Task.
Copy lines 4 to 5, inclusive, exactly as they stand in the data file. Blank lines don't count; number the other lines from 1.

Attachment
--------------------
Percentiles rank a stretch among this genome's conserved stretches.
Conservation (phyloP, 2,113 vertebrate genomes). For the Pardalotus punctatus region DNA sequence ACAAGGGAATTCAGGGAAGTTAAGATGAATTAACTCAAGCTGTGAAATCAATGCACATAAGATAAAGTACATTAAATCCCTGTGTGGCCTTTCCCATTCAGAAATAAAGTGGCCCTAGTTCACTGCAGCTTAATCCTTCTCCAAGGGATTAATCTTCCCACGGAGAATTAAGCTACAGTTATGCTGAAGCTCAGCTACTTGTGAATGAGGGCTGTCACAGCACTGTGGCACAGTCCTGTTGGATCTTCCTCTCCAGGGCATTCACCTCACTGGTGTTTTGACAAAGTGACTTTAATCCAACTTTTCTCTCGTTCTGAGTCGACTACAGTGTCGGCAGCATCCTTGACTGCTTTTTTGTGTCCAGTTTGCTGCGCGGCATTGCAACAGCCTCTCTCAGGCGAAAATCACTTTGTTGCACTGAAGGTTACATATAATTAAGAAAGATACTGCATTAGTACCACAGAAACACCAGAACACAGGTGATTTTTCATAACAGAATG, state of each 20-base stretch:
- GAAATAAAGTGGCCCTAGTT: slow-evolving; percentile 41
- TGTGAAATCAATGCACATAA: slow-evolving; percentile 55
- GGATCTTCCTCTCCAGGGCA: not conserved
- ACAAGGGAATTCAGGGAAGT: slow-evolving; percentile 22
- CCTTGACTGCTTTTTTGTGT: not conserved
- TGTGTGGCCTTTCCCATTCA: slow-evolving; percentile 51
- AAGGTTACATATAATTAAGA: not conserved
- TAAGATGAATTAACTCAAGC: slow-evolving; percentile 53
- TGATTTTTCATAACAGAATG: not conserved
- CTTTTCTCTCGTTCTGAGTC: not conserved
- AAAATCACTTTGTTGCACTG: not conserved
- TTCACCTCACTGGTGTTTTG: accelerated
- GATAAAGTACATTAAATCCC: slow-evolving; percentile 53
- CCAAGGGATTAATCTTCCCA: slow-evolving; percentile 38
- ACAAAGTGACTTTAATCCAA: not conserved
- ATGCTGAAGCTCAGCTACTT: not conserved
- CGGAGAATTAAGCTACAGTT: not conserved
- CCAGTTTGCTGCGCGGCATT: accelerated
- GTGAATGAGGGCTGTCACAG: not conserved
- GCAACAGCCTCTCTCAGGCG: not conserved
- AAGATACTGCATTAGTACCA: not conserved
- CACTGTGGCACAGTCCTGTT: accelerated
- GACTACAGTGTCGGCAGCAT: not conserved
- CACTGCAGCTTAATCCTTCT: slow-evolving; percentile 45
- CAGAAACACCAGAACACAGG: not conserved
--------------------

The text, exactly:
- TGTGAAATCAATGCACATAA: slow-evolving; percentile 55
- GGATCTTCCTCTCCAGGGCA: not conserved